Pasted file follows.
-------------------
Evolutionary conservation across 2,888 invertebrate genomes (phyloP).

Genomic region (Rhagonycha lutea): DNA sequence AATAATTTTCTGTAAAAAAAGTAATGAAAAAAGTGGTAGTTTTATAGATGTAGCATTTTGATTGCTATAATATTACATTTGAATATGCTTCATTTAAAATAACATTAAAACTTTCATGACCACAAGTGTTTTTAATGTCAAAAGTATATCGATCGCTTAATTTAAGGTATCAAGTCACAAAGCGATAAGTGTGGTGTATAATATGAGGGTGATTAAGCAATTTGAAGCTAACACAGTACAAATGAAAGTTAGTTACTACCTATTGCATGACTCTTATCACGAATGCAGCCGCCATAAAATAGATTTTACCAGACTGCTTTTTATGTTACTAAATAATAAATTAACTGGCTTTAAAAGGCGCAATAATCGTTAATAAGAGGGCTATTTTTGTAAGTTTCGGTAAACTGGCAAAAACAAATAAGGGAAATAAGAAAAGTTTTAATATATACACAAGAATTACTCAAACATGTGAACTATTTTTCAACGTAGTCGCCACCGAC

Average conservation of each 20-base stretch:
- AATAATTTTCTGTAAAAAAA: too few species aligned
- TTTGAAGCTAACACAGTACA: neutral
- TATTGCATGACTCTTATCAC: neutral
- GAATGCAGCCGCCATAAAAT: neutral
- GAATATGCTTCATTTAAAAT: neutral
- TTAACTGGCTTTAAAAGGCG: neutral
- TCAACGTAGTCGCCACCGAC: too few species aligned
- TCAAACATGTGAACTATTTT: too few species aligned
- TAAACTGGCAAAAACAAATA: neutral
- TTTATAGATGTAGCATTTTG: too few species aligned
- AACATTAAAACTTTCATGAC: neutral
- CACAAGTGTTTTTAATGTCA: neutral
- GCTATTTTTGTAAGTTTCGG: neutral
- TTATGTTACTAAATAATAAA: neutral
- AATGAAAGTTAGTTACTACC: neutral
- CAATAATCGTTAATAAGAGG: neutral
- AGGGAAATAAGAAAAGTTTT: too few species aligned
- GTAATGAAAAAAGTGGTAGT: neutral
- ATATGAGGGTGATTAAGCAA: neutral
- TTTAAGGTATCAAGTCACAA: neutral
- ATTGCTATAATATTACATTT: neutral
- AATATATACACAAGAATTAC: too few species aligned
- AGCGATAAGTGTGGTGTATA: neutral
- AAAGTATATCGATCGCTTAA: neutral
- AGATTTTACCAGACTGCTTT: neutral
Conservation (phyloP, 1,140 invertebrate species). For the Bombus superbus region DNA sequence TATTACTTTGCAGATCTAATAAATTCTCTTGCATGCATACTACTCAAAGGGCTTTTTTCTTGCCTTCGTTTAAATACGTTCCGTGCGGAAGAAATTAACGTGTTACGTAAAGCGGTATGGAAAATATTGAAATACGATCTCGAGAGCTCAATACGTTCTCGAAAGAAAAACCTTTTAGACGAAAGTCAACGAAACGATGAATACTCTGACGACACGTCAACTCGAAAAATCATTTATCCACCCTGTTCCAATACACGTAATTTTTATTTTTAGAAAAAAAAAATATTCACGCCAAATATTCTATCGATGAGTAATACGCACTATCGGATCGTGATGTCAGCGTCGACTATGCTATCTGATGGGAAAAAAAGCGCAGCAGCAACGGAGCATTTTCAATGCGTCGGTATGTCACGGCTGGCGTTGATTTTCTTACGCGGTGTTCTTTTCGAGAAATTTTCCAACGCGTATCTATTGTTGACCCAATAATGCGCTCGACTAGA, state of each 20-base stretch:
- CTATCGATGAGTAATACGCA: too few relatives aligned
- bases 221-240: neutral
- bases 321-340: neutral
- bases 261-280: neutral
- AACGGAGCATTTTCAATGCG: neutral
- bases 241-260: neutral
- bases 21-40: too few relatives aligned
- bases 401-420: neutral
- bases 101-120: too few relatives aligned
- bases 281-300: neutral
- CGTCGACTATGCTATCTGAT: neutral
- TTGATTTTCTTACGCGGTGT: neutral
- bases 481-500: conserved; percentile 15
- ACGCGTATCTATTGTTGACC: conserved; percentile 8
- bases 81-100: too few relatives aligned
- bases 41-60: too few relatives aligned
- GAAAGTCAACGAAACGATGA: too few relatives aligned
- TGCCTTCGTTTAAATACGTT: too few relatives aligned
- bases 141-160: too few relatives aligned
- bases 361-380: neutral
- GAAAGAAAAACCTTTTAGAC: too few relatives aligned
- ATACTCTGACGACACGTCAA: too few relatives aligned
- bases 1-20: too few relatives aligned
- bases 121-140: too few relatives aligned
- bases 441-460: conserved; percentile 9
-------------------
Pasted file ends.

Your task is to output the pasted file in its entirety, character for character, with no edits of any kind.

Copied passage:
Evolutionary conservation across 2,888 invertebrate genomes (phyloP).

Genomic region (Rhagonycha lutea): DNA sequence AATAATTTTCTGTAAAAAAAGTAATGAAAAAAGTGGTAGTTTTATAGATGTAGCATTTTGATTGCTATAATATTACATTTGAATATGCTTCATTTAAAATAACATTAAAACTTTCATGACCACAAGTGTTTTTAATGTCAAAAGTATATCGATCGCTTAATTTAAGGTATCAAGTCACAAAGCGATAAGTGTGGTGTATAATATGAGGGTGATTAAGCAATTTGAAGCTAACACAGTACAAATGAAAGTTAGTTACTACCTATTGCATGACTCTTATCACGAATGCAGCCGCCATAAAATAGATTTTACCAGACTGCTTTTTATGTTACTAAATAATAAATTAACTGGCTTTAAAAGGCGCAATAATCGTTAATAAGAGGGCTATTTTTGTAAGTTTCGGTAAACTGGCAAAAACAAATAAGGGAAATAAGAAAAGTTTTAATATATACACAAGAATTACTCAAACATGTGAACTATTTTTCAACGTAGTCGCCACCGAC

Average conservation of each 20-base stretch:
- AATAATTTTCTGTAAAAAAA: too few species aligned
- TTTGAAGCTAACACAGTACA: neutral
- TATTGCATGACTCTTATCAC: neutral
- GAATGCAGCCGCCATAAAAT: neutral
- GAATATGCTTCATTTAAAAT: neutral
- TTAACTGGCTTTAAAAGGCG: neutral
- TCAACGTAGTCGCCACCGAC: too few species aligned
- TCAAACATGTGAACTATTTT: too few species aligned
- TAAACTGGCAAAAACAAATA: neutral
- TTTATAGATGTAGCATTTTG: too few species aligned
- AACATTAAAACTTTCATGAC: neutral
- CACAAGTGTTTTTAATGTCA: neutral
- GCTATTTTTGTAAGTTTCGG: neutral
- TTATGTTACTAAATAATAAA: neutral
- AATGAAAGTTAGTTACTACC: neutral
- CAATAATCGTTAATAAGAGG: neutral
- AGGGAAATAAGAAAAGTTTT: too few species aligned
- GTAATGAAAAAAGTGGTAGT: neutral
- ATATGAGGGTGATTAAGCAA: neutral
- TTTAAGGTATCAAGTCACAA: neutral
- ATTGCTATAATATTACATTT: neutral
- AATATATACACAAGAATTAC: too few species aligned
- AGCGATAAGTGTGGTGTATA: neutral
- AAAGTATATCGATCGCTTAA: neutral
- AGATTTTACCAGACTGCTTT: neutral
Conservation (phyloP, 1,140 invertebrate species). For the Bombus superbus region DNA sequence TATTACTTTGCAGATCTAATAAATTCTCTTGCATGCATACTACTCAAAGGGCTTTTTTCTTGCCTTCGTTTAAATACGTTCCGTGCGGAAGAAATTAACGTGTTACGTAAAGCGGTATGGAAAATATTGAAATACGATCTCGAGAGCTCAATACGTTCTCGAAAGAAAAACCTTTTAGACGAAAGTCAACGAAACGATGAATACTCTGACGACACGTCAACTCGAAAAATCATTTATCCACCCTGTTCCAATACACGTAATTTTTATTTTTAGAAAAAAAAAATATTCACGCCAAATATTCTATCGATGAGTAATACGCACTATCGGATCGTGATGTCAGCGTCGACTATGCTATCTGATGGGAAAAAAAGCGCAGCAGCAACGGAGCATTTTCAATGCGTCGGTATGTCACGGCTGGCGTTGATTTTCTTACGCGGTGTTCTTTTCGAGAAATTTTCCAACGCGTATCTATTGTTGACCCAATAATGCGCTCGACTAGA, state of each 20-base stretch:
- CTATCGATGAGTAATACGCA: too few relatives aligned
- bases 221-240: neutral
- bases 321-340: neutral
- bases 261-280: neutral
- AACGGAGCATTTTCAATGCG: neutral
- bases 241-260: neutral
- bases 21-40: too few relatives aligned
- bases 401-420: neutral
- bases 101-120: too few relatives aligned
- bases 281-300: neutral
- CGTCGACTATGCTATCTGAT: neutral
- TTGATTTTCTTACGCGGTGT: neutral
- bases 481-500: conserved; percentile 15
- ACGCGTATCTATTGTTGACC: conserved; percentile 8
- bases 81-100: too few relatives aligned
- bases 41-60: too few relatives aligned
- GAAAGTCAACGAAACGATGA: too few relatives aligned
- TGCCTTCGTTTAAATACGTT: too few relatives aligned
- bases 141-160: too few relatives aligned
- bases 361-380: neutral
- GAAAGAAAAACCTTTTAGAC: too few relatives aligned
- ATACTCTGACGACACGTCAA: too few relatives aligned
- bases 1-20: too few relatives aligned
- bases 121-140: too few relatives aligned
- bases 441-460: conserved; percentile 9